This is a self-guided walking tour of the inside of Wymondham Abbey by one of the tour guides at Wymondham Abbey. If you read this on your mobile or tablet it should take you around 40 minutes to complete the tour. However, if you read all of the linked information you will need much longer!
If you are not actually visiting the Abbey physically them there is a Google virtual tour available by Paul Britten where you can walk around the abbey and find most of the locations on our tour! Click on the Google map icons where you see them and the back arrow by his name to return to the tour:-
The tour is compiled from sources that are listed here. It draws on the some of the material originally used in my Wymondham Abbey’s guided tours This tour is a spiritual exploration of some of the treasures and pleasures of the Abbey.
The Abbey has a guest wi-fi network you can use to access this tour mobile data free. Ask one of the stewards for the password or look for the signs.
As you approach Wymondham Abbey you can marvel at the human acheivement of one of those great buildings constructed in a time of limited technology from the 12th century onwards, but with doubtless skill and intelligence; but in our picture here it is set in the greater cathedral of the blue sky of the cosmos made by no earthly hand. To enter into a spiritual journey we do need to see that God is not bounded by the stones before us!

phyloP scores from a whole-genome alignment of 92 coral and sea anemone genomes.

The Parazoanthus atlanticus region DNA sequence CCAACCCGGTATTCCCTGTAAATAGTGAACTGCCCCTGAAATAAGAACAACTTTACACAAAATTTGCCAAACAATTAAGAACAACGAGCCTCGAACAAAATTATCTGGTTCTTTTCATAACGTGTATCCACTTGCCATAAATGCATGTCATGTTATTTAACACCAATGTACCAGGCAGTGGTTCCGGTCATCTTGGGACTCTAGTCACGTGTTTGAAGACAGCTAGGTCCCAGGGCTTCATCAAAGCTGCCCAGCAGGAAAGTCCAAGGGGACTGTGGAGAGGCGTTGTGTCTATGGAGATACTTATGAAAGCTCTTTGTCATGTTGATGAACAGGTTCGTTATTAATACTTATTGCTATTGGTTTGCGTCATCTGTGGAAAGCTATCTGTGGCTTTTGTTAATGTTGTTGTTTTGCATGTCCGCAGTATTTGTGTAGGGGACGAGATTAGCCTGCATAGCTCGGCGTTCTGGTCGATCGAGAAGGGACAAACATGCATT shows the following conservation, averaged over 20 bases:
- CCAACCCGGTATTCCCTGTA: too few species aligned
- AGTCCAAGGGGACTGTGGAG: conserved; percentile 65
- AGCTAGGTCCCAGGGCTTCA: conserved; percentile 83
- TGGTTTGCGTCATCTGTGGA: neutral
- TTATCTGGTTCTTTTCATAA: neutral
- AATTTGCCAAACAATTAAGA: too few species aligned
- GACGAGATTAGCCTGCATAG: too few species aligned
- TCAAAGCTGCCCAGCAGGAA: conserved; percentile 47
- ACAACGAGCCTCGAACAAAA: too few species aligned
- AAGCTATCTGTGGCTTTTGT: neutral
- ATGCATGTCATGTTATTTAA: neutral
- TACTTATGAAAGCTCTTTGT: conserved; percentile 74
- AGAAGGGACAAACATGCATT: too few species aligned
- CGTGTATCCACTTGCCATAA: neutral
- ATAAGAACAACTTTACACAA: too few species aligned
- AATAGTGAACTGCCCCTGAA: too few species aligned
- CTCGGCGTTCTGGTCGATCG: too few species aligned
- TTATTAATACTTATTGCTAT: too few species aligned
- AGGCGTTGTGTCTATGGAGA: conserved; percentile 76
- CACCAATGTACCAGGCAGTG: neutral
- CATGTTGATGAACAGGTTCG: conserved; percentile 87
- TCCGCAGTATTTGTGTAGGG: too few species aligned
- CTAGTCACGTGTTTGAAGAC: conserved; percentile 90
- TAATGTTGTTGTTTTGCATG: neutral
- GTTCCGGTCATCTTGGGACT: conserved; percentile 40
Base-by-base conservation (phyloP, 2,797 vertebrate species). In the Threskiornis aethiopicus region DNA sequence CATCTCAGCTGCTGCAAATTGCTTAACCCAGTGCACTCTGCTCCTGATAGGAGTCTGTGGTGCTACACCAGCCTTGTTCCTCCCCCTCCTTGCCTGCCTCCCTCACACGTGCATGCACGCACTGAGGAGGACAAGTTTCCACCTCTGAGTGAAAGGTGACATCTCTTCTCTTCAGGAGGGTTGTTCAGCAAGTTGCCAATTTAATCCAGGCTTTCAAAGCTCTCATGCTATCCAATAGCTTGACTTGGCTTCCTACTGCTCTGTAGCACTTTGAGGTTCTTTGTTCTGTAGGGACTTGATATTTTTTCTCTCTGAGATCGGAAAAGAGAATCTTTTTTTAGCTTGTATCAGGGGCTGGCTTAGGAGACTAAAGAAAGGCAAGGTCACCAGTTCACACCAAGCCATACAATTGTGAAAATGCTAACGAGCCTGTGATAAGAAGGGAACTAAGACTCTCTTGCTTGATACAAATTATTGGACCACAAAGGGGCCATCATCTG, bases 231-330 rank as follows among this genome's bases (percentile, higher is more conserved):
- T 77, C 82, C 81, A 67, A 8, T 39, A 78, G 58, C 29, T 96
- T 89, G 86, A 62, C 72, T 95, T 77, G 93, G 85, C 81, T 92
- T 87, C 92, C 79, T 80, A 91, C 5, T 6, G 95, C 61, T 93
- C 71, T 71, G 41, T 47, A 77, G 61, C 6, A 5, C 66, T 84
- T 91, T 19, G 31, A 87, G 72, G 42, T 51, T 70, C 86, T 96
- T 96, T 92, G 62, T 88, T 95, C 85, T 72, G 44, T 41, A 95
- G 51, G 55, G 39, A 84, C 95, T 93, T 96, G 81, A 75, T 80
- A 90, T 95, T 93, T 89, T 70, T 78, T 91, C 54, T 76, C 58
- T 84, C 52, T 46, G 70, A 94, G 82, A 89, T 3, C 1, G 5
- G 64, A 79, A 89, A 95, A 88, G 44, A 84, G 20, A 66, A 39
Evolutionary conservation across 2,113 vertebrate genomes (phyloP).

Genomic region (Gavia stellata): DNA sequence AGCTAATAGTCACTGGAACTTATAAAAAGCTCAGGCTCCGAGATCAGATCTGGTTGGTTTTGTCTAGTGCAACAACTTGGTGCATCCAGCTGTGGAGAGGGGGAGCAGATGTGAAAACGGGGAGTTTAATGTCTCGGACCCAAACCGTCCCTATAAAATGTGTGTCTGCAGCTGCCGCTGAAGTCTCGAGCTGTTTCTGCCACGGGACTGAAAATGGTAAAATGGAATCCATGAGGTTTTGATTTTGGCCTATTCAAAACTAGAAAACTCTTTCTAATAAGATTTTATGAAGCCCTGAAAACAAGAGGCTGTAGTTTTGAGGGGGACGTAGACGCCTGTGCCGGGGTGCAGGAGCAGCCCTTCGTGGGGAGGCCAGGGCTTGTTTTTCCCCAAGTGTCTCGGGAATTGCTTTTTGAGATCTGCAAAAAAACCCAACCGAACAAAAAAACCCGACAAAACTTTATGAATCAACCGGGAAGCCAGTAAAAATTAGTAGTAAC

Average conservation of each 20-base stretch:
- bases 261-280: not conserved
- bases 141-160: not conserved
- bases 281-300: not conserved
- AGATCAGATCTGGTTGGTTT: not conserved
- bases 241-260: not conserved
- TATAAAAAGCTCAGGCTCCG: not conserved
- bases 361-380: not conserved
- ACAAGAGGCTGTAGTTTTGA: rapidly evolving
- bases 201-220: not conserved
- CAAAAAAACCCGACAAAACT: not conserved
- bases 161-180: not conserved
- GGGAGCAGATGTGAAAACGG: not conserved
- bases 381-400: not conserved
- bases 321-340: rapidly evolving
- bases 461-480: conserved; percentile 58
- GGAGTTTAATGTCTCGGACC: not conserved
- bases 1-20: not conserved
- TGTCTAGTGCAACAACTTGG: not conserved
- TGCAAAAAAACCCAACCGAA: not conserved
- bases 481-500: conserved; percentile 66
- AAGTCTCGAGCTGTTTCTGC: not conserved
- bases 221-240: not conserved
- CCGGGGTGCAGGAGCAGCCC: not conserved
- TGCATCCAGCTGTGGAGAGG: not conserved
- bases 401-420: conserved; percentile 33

It is primarily a church and former Benedictine monastery, its purpose was, and still is, to glorify God as creator and its construction was an act of both worship and love of Jesus as Saviour of humankind. Prior to the 12th century there stood a much more modest Anglo Saxon church, but William d’Aubigny who came over with the Norman conquest laid the foundation of the new church in 1107, bringing stone from Caen in France to construct a gift to his God which he prayed would win him favour in Heaven. It was costly to build and furnish and costly to those who gave themselves to its construction, some with their lives.
The majesty and grandeur of the current building is earthly, added to and enlarged over the century, but the God whose Spirit seeks to inhabit those who worship within, is one not to be contained by mere stone and wood, but comes to those who seek a spiritual experience. This tour will cover some of the essence of the building, art and architecture with the ability to drill into these details, but is essentially seeks to mine a deeper essence of what to look for.
From a distance it is imposing and unusual with its two towers: one ruined is the remains of the place where monks served, and one more recent tower housing the ten bells that are regularly rung as a call to worship and celebration. Over the years it has changed since its monastic origins, the single west tower replacing two others at its sides, the roof raised during that same monastic heyday, almost all that remains of its pre-reformation glory.